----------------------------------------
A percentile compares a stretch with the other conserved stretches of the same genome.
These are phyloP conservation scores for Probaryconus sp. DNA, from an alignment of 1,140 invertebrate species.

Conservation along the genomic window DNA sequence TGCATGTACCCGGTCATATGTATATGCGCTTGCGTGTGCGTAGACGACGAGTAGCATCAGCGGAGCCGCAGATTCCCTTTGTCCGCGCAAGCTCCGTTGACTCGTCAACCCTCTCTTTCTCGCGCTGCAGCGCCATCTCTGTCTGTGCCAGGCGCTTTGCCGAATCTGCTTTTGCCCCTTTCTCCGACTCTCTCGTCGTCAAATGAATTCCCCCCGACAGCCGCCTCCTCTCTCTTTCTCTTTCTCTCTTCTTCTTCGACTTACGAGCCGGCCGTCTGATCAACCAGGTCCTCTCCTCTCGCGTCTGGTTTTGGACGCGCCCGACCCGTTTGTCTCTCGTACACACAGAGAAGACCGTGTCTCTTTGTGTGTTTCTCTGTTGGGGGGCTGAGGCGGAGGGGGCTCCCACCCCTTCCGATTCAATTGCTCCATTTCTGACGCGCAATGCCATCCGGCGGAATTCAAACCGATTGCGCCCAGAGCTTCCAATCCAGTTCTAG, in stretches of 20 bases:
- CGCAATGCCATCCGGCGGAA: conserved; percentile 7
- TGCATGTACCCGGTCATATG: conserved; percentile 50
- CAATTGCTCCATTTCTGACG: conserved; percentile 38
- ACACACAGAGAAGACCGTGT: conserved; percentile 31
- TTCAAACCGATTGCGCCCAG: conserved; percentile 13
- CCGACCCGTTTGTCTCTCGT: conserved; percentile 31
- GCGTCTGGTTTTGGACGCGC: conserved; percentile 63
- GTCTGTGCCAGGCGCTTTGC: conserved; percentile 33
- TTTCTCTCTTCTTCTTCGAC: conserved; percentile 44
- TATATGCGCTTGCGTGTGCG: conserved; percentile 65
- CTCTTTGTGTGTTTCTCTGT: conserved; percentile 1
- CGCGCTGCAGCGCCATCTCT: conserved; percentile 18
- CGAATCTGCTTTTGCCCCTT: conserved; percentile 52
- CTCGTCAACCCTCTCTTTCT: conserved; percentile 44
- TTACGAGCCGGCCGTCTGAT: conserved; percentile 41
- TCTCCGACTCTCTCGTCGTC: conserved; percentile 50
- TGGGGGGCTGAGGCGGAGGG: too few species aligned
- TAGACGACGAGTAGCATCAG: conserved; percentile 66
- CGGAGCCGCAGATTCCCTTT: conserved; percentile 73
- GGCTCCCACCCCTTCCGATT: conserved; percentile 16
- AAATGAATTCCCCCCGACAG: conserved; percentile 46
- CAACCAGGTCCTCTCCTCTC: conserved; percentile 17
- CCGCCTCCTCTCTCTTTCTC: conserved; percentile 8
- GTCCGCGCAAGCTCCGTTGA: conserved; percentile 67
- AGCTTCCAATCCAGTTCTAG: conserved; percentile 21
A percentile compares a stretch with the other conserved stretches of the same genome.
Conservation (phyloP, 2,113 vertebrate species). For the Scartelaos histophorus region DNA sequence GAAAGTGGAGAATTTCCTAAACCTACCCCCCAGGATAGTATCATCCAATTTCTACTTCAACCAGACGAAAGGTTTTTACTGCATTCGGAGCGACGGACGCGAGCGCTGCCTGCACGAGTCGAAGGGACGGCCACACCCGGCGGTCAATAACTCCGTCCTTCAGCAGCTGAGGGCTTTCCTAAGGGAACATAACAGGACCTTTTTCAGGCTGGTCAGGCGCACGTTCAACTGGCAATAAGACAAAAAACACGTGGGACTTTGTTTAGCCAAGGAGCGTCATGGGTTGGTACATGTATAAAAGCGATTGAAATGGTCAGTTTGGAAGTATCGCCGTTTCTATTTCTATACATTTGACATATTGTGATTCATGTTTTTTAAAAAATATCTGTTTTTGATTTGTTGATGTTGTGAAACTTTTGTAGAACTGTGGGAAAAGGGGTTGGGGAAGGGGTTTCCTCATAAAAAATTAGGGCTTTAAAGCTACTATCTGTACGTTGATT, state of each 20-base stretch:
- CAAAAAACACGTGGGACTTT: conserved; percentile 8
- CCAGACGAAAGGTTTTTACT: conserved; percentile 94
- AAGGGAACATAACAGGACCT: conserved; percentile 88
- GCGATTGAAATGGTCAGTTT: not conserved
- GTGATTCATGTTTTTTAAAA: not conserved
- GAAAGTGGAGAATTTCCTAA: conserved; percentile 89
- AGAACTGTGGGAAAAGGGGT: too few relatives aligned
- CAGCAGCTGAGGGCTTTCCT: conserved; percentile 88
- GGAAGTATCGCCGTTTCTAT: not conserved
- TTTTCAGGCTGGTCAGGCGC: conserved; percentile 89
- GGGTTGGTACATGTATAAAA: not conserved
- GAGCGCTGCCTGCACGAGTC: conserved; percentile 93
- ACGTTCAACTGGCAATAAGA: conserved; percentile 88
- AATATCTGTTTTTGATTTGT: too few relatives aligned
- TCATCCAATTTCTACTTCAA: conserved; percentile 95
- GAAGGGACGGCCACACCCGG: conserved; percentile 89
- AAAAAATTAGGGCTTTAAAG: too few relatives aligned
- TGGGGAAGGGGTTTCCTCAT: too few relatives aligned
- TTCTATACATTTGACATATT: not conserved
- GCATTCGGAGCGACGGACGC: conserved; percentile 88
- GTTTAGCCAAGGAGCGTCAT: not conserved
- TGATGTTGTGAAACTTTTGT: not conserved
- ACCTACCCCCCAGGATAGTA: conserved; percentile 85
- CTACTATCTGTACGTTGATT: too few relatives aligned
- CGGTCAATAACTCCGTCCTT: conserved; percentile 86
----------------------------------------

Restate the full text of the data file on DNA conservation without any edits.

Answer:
A percentile compares a stretch with the other conserved stretches of the same genome.
These are phyloP conservation scores for Probaryconus sp. DNA, from an alignment of 1,140 invertebrate species.

Conservation along the genomic window DNA sequence TGCATGTACCCGGTCATATGTATATGCGCTTGCGTGTGCGTAGACGACGAGTAGCATCAGCGGAGCCGCAGATTCCCTTTGTCCGCGCAAGCTCCGTTGACTCGTCAACCCTCTCTTTCTCGCGCTGCAGCGCCATCTCTGTCTGTGCCAGGCGCTTTGCCGAATCTGCTTTTGCCCCTTTCTCCGACTCTCTCGTCGTCAAATGAATTCCCCCCGACAGCCGCCTCCTCTCTCTTTCTCTTTCTCTCTTCTTCTTCGACTTACGAGCCGGCCGTCTGATCAACCAGGTCCTCTCCTCTCGCGTCTGGTTTTGGACGCGCCCGACCCGTTTGTCTCTCGTACACACAGAGAAGACCGTGTCTCTTTGTGTGTTTCTCTGTTGGGGGGCTGAGGCGGAGGGGGCTCCCACCCCTTCCGATTCAATTGCTCCATTTCTGACGCGCAATGCCATCCGGCGGAATTCAAACCGATTGCGCCCAGAGCTTCCAATCCAGTTCTAG, in stretches of 20 bases:
- CGCAATGCCATCCGGCGGAA: conserved; percentile 7
- TGCATGTACCCGGTCATATG: conserved; percentile 50
- CAATTGCTCCATTTCTGACG: conserved; percentile 38
- ACACACAGAGAAGACCGTGT: conserved; percentile 31
- TTCAAACCGATTGCGCCCAG: conserved; percentile 13
- CCGACCCGTTTGTCTCTCGT: conserved; percentile 31
- GCGTCTGGTTTTGGACGCGC: conserved; percentile 63
- GTCTGTGCCAGGCGCTTTGC: conserved; percentile 33
- TTTCTCTCTTCTTCTTCGAC: conserved; percentile 44
- TATATGCGCTTGCGTGTGCG: conserved; percentile 65
- CTCTTTGTGTGTTTCTCTGT: conserved; percentile 1
- CGCGCTGCAGCGCCATCTCT: conserved; percentile 18
- CGAATCTGCTTTTGCCCCTT: conserved; percentile 52
- CTCGTCAACCCTCTCTTTCT: conserved; percentile 44
- TTACGAGCCGGCCGTCTGAT: conserved; percentile 41
- TCTCCGACTCTCTCGTCGTC: conserved; percentile 50
- TGGGGGGCTGAGGCGGAGGG: too few species aligned
- TAGACGACGAGTAGCATCAG: conserved; percentile 66
- CGGAGCCGCAGATTCCCTTT: conserved; percentile 73
- GGCTCCCACCCCTTCCGATT: conserved; percentile 16
- AAATGAATTCCCCCCGACAG: conserved; percentile 46
- CAACCAGGTCCTCTCCTCTC: conserved; percentile 17
- CCGCCTCCTCTCTCTTTCTC: conserved; percentile 8
- GTCCGCGCAAGCTCCGTTGA: conserved; percentile 67
- AGCTTCCAATCCAGTTCTAG: conserved; percentile 21
A percentile compares a stretch with the other conserved stretches of the same genome.
Conservation (phyloP, 2,113 vertebrate species). For the Scartelaos histophorus region DNA sequence GAAAGTGGAGAATTTCCTAAACCTACCCCCCAGGATAGTATCATCCAATTTCTACTTCAACCAGACGAAAGGTTTTTACTGCATTCGGAGCGACGGACGCGAGCGCTGCCTGCACGAGTCGAAGGGACGGCCACACCCGGCGGTCAATAACTCCGTCCTTCAGCAGCTGAGGGCTTTCCTAAGGGAACATAACAGGACCTTTTTCAGGCTGGTCAGGCGCACGTTCAACTGGCAATAAGACAAAAAACACGTGGGACTTTGTTTAGCCAAGGAGCGTCATGGGTTGGTACATGTATAAAAGCGATTGAAATGGTCAGTTTGGAAGTATCGCCGTTTCTATTTCTATACATTTGACATATTGTGATTCATGTTTTTTAAAAAATATCTGTTTTTGATTTGTTGATGTTGTGAAACTTTTGTAGAACTGTGGGAAAAGGGGTTGGGGAAGGGGTTTCCTCATAAAAAATTAGGGCTTTAAAGCTACTATCTGTACGTTGATT, state of each 20-base stretch:
- CAAAAAACACGTGGGACTTT: conserved; percentile 8
- CCAGACGAAAGGTTTTTACT: conserved; percentile 94
- AAGGGAACATAACAGGACCT: conserved; percentile 88
- GCGATTGAAATGGTCAGTTT: not conserved
- GTGATTCATGTTTTTTAAAA: not conserved
- GAAAGTGGAGAATTTCCTAA: conserved; percentile 89
- AGAACTGTGGGAAAAGGGGT: too few relatives aligned
- CAGCAGCTGAGGGCTTTCCT: conserved; percentile 88
- GGAAGTATCGCCGTTTCTAT: not conserved
- TTTTCAGGCTGGTCAGGCGC: conserved; percentile 89
- GGGTTGGTACATGTATAAAA: not conserved
- GAGCGCTGCCTGCACGAGTC: conserved; percentile 93
- ACGTTCAACTGGCAATAAGA: conserved; percentile 88
- AATATCTGTTTTTGATTTGT: too few relatives aligned
- TCATCCAATTTCTACTTCAA: conserved; percentile 95
- GAAGGGACGGCCACACCCGG: conserved; percentile 89
- AAAAAATTAGGGCTTTAAAG: too few relatives aligned
- TGGGGAAGGGGTTTCCTCAT: too few relatives aligned
- TTCTATACATTTGACATATT: not conserved
- GCATTCGGAGCGACGGACGC: conserved; percentile 88
- GTTTAGCCAAGGAGCGTCAT: not conserved
- TGATGTTGTGAAACTTTTGT: not conserved
- ACCTACCCCCCAGGATAGTA: conserved; percentile 85
- CTACTATCTGTACGTTGATT: too few relatives aligned
- CGGTCAATAACTCCGTCCTT: conserved; percentile 86